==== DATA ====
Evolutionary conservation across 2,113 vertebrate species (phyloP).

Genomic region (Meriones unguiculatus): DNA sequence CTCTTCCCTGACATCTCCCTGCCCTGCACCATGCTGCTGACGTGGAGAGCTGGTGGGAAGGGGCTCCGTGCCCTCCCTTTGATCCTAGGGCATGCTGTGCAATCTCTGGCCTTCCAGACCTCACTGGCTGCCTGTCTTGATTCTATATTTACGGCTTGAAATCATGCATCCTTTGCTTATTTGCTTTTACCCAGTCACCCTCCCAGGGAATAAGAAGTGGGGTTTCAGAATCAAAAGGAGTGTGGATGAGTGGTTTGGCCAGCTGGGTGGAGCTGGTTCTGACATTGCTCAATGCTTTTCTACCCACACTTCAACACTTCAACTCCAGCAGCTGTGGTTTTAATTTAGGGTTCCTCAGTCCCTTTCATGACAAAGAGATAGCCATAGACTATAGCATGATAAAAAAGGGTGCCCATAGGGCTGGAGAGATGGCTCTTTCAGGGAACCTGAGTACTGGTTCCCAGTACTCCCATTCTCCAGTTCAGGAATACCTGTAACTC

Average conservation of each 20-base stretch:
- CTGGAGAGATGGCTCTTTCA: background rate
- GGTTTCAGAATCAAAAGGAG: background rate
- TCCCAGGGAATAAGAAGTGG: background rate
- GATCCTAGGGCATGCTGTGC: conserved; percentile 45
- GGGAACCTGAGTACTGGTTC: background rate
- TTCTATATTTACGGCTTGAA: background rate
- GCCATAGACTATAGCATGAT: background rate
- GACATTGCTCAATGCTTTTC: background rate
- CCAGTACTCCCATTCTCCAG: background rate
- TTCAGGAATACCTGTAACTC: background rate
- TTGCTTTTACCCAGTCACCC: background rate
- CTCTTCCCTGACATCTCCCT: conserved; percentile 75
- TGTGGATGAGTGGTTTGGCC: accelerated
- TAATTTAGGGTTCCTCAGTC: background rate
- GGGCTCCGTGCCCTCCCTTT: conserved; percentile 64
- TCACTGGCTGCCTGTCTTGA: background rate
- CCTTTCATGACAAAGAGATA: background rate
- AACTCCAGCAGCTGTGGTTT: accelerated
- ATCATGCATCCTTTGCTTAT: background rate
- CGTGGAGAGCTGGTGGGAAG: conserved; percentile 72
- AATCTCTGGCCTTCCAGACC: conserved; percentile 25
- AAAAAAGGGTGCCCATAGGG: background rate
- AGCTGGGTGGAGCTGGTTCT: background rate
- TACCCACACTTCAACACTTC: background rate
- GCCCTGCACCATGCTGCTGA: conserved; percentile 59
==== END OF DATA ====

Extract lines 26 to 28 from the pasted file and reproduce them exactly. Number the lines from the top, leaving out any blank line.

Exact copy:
- AGCTGGGTGGAGCTGGTTCT: background rate
- TACCCACACTTCAACACTTC: background rate
- GCCCTGCACCATGCTGCTGA: conserved; percentile 59